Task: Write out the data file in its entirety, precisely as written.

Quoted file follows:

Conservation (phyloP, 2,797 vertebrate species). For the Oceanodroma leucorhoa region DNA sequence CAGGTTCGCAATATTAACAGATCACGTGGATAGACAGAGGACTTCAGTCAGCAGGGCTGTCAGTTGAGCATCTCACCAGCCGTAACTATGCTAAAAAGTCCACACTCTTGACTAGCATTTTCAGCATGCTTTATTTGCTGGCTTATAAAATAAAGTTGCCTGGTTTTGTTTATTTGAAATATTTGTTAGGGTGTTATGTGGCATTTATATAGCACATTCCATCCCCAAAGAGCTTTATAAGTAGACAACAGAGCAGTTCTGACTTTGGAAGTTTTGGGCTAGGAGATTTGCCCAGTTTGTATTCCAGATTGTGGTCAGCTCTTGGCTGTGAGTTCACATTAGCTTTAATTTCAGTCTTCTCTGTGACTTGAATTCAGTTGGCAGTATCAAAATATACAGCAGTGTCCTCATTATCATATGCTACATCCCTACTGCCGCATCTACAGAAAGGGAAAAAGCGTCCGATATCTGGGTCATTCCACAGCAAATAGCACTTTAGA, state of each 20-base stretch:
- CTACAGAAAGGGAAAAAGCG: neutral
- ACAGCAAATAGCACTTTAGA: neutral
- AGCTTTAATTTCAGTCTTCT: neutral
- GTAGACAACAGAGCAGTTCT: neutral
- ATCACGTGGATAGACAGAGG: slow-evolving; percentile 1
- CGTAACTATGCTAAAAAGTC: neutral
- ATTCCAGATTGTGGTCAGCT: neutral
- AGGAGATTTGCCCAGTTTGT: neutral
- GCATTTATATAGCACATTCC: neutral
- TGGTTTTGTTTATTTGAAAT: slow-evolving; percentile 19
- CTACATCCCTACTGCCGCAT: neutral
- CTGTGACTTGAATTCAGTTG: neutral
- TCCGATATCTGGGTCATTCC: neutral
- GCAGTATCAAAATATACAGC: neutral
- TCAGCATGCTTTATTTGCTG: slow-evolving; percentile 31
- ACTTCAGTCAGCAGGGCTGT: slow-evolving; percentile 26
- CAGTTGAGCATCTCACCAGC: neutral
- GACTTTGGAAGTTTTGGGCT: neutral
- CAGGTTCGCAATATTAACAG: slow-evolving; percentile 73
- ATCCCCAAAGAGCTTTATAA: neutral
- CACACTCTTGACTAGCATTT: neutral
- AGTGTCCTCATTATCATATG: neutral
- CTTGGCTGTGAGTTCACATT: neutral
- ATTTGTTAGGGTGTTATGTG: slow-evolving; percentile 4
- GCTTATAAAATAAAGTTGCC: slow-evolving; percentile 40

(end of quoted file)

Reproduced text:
Conservation (phyloP, 2,797 vertebrate species). For the Oceanodroma leucorhoa region DNA sequence CAGGTTCGCAATATTAACAGATCACGTGGATAGACAGAGGACTTCAGTCAGCAGGGCTGTCAGTTGAGCATCTCACCAGCCGTAACTATGCTAAAAAGTCCACACTCTTGACTAGCATTTTCAGCATGCTTTATTTGCTGGCTTATAAAATAAAGTTGCCTGGTTTTGTTTATTTGAAATATTTGTTAGGGTGTTATGTGGCATTTATATAGCACATTCCATCCCCAAAGAGCTTTATAAGTAGACAACAGAGCAGTTCTGACTTTGGAAGTTTTGGGCTAGGAGATTTGCCCAGTTTGTATTCCAGATTGTGGTCAGCTCTTGGCTGTGAGTTCACATTAGCTTTAATTTCAGTCTTCTCTGTGACTTGAATTCAGTTGGCAGTATCAAAATATACAGCAGTGTCCTCATTATCATATGCTACATCCCTACTGCCGCATCTACAGAAAGGGAAAAAGCGTCCGATATCTGGGTCATTCCACAGCAAATAGCACTTTAGA, state of each 20-base stretch:
- CTACAGAAAGGGAAAAAGCG: neutral
- ACAGCAAATAGCACTTTAGA: neutral
- AGCTTTAATTTCAGTCTTCT: neutral
- GTAGACAACAGAGCAGTTCT: neutral
- ATCACGTGGATAGACAGAGG: slow-evolving; percentile 1
- CGTAACTATGCTAAAAAGTC: neutral
- ATTCCAGATTGTGGTCAGCT: neutral
- AGGAGATTTGCCCAGTTTGT: neutral
- GCATTTATATAGCACATTCC: neutral
- TGGTTTTGTTTATTTGAAAT: slow-evolving; percentile 19
- CTACATCCCTACTGCCGCAT: neutral
- CTGTGACTTGAATTCAGTTG: neutral
- TCCGATATCTGGGTCATTCC: neutral
- GCAGTATCAAAATATACAGC: neutral
- TCAGCATGCTTTATTTGCTG: slow-evolving; percentile 31
- ACTTCAGTCAGCAGGGCTGT: slow-evolving; percentile 26
- CAGTTGAGCATCTCACCAGC: neutral
- GACTTTGGAAGTTTTGGGCT: neutral
- CAGGTTCGCAATATTAACAG: slow-evolving; percentile 73
- ATCCCCAAAGAGCTTTATAA: neutral
- CACACTCTTGACTAGCATTT: neutral
- AGTGTCCTCATTATCATATG: neutral
- CTTGGCTGTGAGTTCACATT: neutral
- ATTTGTTAGGGTGTTATGTG: slow-evolving; percentile 4
- GCTTATAAAATAAAGTTGCC: slow-evolving; percentile 40